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"He gave us six championships" — Michael Jordan's lawyer made an interesting argument to jurors in a case against a grocery store

MJ explained the lawsuit wasn't about the money, and proved it by donating all of it to Chicago charities.
Chicago Bulls guard Michael Jordan and six Larry O'Brien tropies

Michael Jordan and six Larry O'Brien trophies

In 2015, jurors ordered Dominick’s Finer Foods to pay Michael Jordan $8.9 million for using his name on a $2-off coupon without proper permission. Jordan hired one of the best lawyers money could buy, and the attorney uttered an appeal that helped seal the win for the GOAT.

Six Rings

Dominick’s Finer Foods, a now-defunct grocery chain, used Jordan’s Hall of Fame enshrinement as a way to propel their business. In a Sports Illustrated ad, the establishment congratulated the GOAT for his milestone. The ad included a $2-off coupon above a photo of a sizzling steak. It had a text: “Michael Jordan ... You are a cut above.”

Selecting a jury wasn’t a simple task, given Jordan’s stature. Plus, the hearing occurred in a Chicago courthouse, the city that Jordan put on the map in the 90s. A prospective juror even admitted Jordan as one of his heroes and was rightfully crossed out of the list.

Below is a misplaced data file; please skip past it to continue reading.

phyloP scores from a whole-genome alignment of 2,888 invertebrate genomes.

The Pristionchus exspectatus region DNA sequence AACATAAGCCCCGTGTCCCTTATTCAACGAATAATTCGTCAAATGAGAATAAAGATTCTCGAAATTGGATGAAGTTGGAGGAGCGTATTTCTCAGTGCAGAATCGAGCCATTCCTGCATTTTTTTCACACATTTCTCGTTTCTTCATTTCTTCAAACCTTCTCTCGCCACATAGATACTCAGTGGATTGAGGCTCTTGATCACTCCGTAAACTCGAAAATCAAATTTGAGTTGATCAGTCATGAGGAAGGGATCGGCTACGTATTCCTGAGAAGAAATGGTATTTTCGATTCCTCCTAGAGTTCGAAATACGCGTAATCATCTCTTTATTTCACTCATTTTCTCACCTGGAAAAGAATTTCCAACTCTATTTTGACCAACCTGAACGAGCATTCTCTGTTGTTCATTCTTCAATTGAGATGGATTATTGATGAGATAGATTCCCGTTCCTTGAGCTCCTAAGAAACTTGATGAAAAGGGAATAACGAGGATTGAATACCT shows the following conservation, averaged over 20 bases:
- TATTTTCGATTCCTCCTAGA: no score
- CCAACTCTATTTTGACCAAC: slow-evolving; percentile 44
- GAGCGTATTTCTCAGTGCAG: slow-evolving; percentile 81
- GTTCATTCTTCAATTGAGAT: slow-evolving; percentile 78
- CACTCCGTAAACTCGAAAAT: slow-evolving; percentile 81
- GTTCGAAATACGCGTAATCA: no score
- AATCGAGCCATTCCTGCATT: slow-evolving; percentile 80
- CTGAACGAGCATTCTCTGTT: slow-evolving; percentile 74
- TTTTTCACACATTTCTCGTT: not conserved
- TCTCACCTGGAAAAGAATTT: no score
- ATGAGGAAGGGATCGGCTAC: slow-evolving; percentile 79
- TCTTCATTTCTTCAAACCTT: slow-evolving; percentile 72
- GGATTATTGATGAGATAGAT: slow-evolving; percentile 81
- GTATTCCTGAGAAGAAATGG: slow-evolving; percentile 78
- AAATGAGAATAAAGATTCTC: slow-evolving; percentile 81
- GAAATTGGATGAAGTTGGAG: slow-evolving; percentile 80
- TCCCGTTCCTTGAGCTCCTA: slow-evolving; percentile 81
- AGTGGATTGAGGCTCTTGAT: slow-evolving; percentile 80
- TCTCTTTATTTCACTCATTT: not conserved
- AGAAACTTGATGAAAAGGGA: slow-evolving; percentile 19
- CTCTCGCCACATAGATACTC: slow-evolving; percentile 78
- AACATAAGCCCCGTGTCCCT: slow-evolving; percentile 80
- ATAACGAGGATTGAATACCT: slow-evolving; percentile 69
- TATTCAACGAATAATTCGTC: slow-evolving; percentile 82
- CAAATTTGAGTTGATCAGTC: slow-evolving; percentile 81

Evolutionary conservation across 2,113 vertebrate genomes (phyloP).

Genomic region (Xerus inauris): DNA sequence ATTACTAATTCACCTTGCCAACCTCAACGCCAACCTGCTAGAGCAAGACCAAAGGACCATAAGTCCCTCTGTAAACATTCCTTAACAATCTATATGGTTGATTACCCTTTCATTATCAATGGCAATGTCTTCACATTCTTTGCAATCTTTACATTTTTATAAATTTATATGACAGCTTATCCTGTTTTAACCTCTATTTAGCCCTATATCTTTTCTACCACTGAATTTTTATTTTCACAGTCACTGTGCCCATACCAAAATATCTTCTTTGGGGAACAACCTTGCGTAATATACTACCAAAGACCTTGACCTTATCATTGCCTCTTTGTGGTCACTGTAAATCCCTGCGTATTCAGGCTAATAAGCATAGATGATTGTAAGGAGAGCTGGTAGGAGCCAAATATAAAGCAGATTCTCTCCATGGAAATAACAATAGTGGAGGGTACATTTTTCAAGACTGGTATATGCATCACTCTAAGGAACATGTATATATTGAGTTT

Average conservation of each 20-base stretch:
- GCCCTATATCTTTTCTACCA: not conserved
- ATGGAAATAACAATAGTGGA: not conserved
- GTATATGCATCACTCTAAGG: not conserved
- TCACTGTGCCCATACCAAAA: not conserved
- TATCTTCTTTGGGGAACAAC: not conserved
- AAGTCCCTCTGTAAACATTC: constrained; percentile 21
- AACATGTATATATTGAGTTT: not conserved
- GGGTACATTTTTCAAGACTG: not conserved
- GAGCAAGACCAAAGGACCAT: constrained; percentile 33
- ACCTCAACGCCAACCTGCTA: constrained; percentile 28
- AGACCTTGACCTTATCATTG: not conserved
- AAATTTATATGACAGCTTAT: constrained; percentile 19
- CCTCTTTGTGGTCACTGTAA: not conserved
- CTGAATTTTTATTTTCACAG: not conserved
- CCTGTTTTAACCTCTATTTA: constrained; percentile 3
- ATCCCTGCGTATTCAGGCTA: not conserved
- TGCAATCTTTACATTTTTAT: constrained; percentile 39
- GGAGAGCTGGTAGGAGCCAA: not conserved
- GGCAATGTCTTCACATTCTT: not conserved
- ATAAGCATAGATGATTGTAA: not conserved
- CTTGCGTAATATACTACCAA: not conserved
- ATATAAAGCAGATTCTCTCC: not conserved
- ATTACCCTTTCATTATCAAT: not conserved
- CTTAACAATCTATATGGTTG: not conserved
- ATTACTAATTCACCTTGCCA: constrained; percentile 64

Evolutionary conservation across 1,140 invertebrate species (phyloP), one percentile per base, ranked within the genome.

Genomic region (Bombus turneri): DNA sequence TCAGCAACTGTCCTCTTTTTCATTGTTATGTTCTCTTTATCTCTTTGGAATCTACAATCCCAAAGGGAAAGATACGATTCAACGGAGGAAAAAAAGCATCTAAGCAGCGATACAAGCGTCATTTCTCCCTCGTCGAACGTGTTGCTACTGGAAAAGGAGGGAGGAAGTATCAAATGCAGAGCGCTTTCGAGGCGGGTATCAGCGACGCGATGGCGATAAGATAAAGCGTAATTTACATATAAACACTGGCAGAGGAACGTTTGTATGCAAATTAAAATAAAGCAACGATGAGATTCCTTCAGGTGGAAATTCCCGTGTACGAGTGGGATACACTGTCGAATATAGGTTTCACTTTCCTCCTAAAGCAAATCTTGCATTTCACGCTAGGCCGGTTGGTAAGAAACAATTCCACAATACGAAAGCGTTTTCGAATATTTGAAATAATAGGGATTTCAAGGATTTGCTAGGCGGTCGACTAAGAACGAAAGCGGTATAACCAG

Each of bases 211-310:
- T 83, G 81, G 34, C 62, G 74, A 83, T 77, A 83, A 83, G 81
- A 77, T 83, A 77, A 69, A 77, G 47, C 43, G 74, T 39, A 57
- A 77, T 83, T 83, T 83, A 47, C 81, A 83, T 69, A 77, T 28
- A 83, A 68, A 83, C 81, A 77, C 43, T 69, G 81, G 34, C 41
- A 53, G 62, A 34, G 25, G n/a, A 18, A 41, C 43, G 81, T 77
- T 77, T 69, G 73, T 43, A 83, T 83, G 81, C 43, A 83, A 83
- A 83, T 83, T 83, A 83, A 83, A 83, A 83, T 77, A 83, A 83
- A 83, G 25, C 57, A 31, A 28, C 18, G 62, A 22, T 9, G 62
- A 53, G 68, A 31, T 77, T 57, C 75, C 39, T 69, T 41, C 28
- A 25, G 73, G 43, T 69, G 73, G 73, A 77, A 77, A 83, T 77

During the hearing itself, Jordan’s basketball accomplishments were used by his attorney to appeal to the jurors.

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Not about the money

After the win, Jordan clarified that he pursued the case, not because of the money. Rather, he was protecting his name and all the hard work that came with establishing it.

It is my name, and I’ve worked hard for it for 30-something years, and I’m not just going to let someone take it,” he said outside the courthouse, per the Chicago Tribune.

It’s not the type of court I like to win at,” he added, referring to his all-star career with the Chicago Bulls. “But unfortunately we ended up in this court, and I’m very happy with the result.

Dominick’s attorneys slammed the verdict, noting that the jury should award MJ no more than $126,900. To boost their argument, they unpacked Jordan’s incredible wealth, which he earned through multi-million dollar endorsement deals and businesses.

Jordan and Dominick’s eventually reached a settlement. True to his word, Jordan vowed to donate the proceeds to Chicago charities. The settlement amount was never disclosed.

He will be contributing the net settlement proceeds to Chicago-area charities, the names of which will be announced before the end of the year. And we can give no other information, as the settlement requires confidentiality,” said Esse Portnoy, Jordan’s longtime advisor, per CBS News.

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